# Advances In Polymer Science Vol 125: STATISTICAL MECHANICS, by R.B. Bird, S.V. Bronnikov, C.F. Curtiss, S.Y. Frenkel, N.

By R.B. Bird, S.V. Bronnikov, C.F. Curtiss, S.Y. Frenkel, N. Hiramatsu, K. Matsushige, H. Okabe, V.I. Vettegren

This article examines advances in polymer technology, overlaying the parts of statistical mechanics, deformation and ultrasonic spectroscopy.

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Extra info for Advances In Polymer Science Vol 125: STATISTICAL MECHANICS, DEFORMATION, ULTRASONIC SPECTROSCOPY (Advances in Polymer Science)

Example text

When B is inserted into the general equation of change Eq. ~,(2x m~(~ ~ . 5) In order to put this in the form of Eq. 1) we begin by replacing f~i,just after the summation sign in the first line, by (i~~- v), where v(r, t) is the mass-average velocity of the fluid. F. B. B i r d Here, by virtue of Eq. ,k'~. ,j _ r)) 2 . , / r , - ~ 0 2 ~-,, t~Ju\ cry ~k~ (E(f:i~(e)off, A(rtti. 9) We now manipulate each of the "source terms" by using Eqs. 19-21) in order to obtain Eq. 1), with the heat-flux vector being the sum of four contributions: q = q(k) + q(O)+ q(a) + q(~).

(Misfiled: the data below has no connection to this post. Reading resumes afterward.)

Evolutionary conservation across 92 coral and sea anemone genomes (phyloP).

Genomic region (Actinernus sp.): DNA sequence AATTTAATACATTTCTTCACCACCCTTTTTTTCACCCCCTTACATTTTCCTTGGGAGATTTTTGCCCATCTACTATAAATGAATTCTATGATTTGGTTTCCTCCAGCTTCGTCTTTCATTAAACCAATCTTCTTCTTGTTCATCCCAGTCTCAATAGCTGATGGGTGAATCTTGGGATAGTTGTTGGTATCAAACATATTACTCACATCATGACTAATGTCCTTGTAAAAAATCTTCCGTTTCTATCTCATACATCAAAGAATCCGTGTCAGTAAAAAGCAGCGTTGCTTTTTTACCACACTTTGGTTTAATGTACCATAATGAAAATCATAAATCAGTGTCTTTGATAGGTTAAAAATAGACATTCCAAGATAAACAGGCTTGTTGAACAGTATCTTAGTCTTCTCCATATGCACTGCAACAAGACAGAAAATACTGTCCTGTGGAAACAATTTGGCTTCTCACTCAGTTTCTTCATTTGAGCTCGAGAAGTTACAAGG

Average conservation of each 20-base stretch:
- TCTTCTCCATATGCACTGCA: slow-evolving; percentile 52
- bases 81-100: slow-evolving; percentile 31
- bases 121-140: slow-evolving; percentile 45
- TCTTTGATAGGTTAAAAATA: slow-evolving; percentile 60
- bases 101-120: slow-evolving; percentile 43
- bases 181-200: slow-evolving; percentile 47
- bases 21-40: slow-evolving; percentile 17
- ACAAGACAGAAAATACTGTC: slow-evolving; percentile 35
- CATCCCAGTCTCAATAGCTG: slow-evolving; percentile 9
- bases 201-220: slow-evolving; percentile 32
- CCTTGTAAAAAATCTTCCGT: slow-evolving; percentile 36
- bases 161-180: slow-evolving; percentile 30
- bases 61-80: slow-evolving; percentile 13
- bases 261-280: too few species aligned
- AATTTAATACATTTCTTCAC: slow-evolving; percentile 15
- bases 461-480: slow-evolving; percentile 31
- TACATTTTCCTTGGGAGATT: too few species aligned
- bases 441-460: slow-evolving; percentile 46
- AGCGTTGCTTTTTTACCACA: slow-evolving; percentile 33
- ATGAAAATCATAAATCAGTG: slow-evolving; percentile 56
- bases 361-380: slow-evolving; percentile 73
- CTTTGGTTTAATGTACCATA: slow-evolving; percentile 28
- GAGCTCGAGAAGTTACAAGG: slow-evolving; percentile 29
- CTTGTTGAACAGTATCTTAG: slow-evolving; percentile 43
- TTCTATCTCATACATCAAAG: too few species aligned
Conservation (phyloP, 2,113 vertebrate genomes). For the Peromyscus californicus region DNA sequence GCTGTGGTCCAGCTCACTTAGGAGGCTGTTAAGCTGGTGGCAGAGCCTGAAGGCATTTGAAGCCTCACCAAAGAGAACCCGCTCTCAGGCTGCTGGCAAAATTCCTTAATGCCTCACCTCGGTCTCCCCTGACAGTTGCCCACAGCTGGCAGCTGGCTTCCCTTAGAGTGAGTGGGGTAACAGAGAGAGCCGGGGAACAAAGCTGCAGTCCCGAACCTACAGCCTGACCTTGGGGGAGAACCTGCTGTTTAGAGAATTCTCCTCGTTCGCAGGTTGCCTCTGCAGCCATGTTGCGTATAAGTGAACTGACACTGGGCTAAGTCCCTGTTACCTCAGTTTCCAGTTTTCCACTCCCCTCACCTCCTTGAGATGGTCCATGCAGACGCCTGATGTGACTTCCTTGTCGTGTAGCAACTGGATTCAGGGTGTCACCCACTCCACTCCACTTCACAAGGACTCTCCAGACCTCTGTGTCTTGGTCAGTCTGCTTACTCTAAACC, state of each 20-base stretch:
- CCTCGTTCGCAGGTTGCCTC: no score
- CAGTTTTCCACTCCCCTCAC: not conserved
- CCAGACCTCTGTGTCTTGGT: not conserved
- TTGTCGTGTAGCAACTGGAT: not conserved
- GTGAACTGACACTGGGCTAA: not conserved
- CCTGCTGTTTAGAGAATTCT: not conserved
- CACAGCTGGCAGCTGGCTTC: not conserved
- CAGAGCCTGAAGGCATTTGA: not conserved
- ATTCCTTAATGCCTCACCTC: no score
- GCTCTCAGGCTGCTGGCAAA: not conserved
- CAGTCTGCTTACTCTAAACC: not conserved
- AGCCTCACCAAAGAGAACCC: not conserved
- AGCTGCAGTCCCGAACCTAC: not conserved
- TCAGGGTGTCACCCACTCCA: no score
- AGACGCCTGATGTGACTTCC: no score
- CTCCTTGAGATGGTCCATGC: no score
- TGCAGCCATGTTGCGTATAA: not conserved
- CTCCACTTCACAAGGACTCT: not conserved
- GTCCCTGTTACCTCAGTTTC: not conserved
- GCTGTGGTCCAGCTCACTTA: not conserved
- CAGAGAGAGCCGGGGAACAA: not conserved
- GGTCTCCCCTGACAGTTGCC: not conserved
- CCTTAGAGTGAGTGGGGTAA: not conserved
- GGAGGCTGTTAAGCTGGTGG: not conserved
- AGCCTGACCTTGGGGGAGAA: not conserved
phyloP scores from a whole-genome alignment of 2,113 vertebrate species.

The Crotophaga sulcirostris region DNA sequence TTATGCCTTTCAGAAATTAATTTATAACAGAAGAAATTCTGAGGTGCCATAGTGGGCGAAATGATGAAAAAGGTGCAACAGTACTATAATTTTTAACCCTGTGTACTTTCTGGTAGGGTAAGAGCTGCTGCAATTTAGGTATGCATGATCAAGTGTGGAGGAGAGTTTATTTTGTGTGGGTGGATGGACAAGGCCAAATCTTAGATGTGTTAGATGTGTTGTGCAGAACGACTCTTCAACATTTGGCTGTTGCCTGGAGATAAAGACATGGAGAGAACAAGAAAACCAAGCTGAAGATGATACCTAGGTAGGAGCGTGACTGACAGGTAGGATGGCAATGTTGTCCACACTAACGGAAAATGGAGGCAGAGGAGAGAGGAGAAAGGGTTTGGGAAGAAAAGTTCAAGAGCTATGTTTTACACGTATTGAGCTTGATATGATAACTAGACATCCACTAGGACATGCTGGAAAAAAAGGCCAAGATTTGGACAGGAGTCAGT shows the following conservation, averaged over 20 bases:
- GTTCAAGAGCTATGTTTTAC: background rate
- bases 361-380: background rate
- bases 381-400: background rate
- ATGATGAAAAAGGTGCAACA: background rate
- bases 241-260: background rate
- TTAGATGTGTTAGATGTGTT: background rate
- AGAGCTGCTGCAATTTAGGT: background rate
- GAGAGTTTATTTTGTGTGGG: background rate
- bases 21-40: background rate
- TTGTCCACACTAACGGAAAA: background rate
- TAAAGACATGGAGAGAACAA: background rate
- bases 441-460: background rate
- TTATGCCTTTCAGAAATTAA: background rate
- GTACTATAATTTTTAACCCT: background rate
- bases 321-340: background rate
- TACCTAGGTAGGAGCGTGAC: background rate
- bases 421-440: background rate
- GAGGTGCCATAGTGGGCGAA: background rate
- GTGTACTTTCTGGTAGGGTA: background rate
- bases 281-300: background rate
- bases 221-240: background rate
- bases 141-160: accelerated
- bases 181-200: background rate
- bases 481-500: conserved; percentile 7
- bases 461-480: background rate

In Sect. 4 an empirical expression is presented for these quantities, and some examples of solving the resulting "diffusion equations" are shown in Sect. 13. 11 Equations of Internal Motion for the Molecules; Hydrodynamic and Brownian Forces (DPL, Sect. 5) To get the (statistically averaged) equations of motion for the beads, we multiply Eq. 5) by p~i and integrate over all the momenta of molecule ~. This gives, when use is made of Eqs. 1): mat~ d EEi'~]Y Tat = - mvX. 1) Next we replace the double bracket in the first term on the right side by [[(i-~,- u ~ ) ( ~ - u~)J]at, and add appropriate compensating terms; here and elsewhere we use the notation u~i(r~, t) = [[f~J]at for the average velocity of bead v.

10) Note carefully that the arguments of [ [p~] ]~ are the same as those of W~, namely r - R~, Q~, and t. Now for each of the two terms in the second form of Eq. 10) we make the Taylor expansion described in Eq. ~m~ t) d Q • R~[[r~]] ~F~(r,Q~,t)dQ ~ + ½VV: E~m~ jR~R~[[rd-1%(r, Q~, t ) d Q ~ + ... 3 Since it is only the divergence of p~v~ that appears in Eq. 8), one could add to the ( . . ) quantity in the last line of Eq. 8) any solenoidal vector function. However, it follows from the physical interpretation after Eq.